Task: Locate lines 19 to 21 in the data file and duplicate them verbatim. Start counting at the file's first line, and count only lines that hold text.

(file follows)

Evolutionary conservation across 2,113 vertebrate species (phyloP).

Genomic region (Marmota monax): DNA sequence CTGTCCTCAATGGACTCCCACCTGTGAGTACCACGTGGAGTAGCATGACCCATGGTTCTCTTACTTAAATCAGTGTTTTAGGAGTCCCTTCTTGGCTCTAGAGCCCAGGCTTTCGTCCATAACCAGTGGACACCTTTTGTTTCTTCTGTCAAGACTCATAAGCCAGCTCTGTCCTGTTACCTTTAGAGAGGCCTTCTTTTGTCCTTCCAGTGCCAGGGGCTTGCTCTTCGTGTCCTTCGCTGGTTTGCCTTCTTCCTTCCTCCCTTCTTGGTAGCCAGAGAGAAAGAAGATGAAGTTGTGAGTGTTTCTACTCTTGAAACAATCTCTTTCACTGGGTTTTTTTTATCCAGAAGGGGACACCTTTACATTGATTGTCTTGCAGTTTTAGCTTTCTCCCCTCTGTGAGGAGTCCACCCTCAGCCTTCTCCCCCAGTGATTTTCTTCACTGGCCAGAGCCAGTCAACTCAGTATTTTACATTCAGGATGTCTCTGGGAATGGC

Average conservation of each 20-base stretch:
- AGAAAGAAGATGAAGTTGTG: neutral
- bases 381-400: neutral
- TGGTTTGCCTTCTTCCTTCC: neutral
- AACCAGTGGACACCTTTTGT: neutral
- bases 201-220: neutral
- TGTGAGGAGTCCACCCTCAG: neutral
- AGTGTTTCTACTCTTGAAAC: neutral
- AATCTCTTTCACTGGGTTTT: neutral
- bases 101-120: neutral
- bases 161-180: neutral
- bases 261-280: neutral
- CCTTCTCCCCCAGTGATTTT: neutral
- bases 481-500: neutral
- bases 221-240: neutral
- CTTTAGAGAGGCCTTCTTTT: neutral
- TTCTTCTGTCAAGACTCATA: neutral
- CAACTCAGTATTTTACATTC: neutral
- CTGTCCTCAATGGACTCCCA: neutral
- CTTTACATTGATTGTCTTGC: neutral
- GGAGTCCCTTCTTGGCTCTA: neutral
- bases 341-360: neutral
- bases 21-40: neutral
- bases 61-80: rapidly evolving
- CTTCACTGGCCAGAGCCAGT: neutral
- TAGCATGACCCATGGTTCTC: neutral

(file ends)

- TTCTTCTGTCAAGACTCATA: neutral
- CAACTCAGTATTTTACATTC: neutral
- CTGTCCTCAATGGACTCCCA: neutral